Good Saturday morning, Coug fans. When it comes to the WSU sports news well, it’s nearly dry. But we did find something of interest today.
Ian Hamiltion, the two-year pitcher at WSU who was drafted by the Chicago White Sox in 2016, has rapidly climbed the minor league ladder and could soon be seen in a major league ballpark near you, if NBC Sports Chicago is correct in its handicapping.
Hamilton began is WSU career in the bullpen before being moved to the starting rotation. He struggled as a starter but the White Sox still grabbed him in the 11th round.
From NBC Sports Chicago:
The White Sox snapped him up and put him back in the bullpen. Since then he has done but get guys out while moving quickly through the minors. After posting a 1.78 ERA with 34 strikeouts in 25 1/3 innings in Double-A Birmingham this season, Hamilton was included in the mass promotions the Sox had at the halfway point of the minor league season.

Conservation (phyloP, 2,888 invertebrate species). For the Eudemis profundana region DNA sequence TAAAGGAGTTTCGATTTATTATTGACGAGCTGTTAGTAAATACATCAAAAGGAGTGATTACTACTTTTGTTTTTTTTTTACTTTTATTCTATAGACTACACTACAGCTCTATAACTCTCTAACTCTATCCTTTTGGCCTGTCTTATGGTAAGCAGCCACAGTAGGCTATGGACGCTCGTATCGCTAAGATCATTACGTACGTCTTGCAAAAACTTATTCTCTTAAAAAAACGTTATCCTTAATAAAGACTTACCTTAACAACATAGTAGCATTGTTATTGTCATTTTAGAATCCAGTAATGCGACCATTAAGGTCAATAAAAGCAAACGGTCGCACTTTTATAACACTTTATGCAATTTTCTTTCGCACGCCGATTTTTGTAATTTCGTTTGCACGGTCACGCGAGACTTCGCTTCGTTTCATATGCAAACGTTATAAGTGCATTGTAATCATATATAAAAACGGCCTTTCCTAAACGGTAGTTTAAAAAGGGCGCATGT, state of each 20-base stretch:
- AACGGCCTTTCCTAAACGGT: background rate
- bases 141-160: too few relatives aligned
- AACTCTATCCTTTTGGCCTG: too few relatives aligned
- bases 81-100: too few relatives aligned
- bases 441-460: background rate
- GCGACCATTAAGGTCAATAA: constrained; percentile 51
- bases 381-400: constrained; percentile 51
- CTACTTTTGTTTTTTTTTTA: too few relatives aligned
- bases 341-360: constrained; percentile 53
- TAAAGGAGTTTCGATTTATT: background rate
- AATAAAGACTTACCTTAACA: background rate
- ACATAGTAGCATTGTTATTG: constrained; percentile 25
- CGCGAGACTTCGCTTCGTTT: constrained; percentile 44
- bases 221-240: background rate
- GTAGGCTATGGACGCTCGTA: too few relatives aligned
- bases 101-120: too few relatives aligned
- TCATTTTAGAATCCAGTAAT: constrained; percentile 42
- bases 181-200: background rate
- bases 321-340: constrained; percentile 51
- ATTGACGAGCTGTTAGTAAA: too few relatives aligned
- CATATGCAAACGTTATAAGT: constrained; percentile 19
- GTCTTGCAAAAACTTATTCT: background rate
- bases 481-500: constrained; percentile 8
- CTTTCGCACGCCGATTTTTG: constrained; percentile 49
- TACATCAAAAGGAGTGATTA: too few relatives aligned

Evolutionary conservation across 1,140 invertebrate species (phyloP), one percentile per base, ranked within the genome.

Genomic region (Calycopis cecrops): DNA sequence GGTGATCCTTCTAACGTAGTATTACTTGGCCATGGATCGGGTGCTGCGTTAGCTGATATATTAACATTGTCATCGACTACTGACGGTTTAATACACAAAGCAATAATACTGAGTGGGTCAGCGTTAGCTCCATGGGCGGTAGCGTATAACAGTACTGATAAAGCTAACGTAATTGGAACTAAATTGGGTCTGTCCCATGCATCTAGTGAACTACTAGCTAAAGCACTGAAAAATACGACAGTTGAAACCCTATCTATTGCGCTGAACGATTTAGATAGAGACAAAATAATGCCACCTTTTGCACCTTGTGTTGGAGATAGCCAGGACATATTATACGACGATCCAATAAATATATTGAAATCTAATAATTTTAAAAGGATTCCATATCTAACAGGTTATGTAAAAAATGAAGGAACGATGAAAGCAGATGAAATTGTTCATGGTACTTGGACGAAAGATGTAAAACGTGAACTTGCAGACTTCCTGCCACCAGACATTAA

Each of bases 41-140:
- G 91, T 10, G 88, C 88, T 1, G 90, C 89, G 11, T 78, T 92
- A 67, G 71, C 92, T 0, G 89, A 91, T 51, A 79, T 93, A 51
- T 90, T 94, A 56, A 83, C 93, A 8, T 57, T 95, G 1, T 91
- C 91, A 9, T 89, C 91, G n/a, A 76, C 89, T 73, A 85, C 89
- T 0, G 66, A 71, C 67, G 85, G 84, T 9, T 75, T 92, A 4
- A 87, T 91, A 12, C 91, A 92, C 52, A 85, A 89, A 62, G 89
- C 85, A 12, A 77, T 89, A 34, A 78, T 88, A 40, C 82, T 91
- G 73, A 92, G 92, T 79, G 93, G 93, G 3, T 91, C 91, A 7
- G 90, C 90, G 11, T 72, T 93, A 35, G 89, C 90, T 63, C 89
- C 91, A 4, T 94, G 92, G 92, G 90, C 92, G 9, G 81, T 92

On Wednesday, Hamilton, the 19th-ranked White Sox prospect by MLB Pipeline, picked up his third save in three tries for Triple-A Charlotte. It’s early, but the 23-year-old hasn’t given up a run for the Knights yet. In 5 2/3 innings he has nine strikeouts while allowing just one hit and one walk.
Currently, Adam Conley of the Miami Marlins is the only WSU alum in the majors. Conley’s been with the big club since 2015, ending a four year streak of a Coug-less MLB. If Hamilton joins him, it’ll be the first time that that two Cougs were in the majors at the same time since 2010, technically (Mark Hendrickson and Eddie Bonine, though Bonine only spent one year at WSU before transferring to Nevada).
Best of luck to Hamilton. Cougs in the majors used to be a yearly thing, and it’d be nice to see more of them find success.
Could relief prospect Ian Hamilton join the White Sox this season? | NBC Sports Chicago
Ian Hamilton has gone from under-the-radar relief prospect to on the verge of a potential big league debut this year.
CTE found in Tyler Hilinski before suicide: Researcher reacts | SI.com
The co-founder and CEO of the Concussion Legacy Foundation reacts to SI's story on Tyler Hilinski and the reveal that the QB who committed suicide in January had Stage I CTE.
Lastly, Ryan Leaf was on the Rich Eisen show to talk about Tyler Hilinski: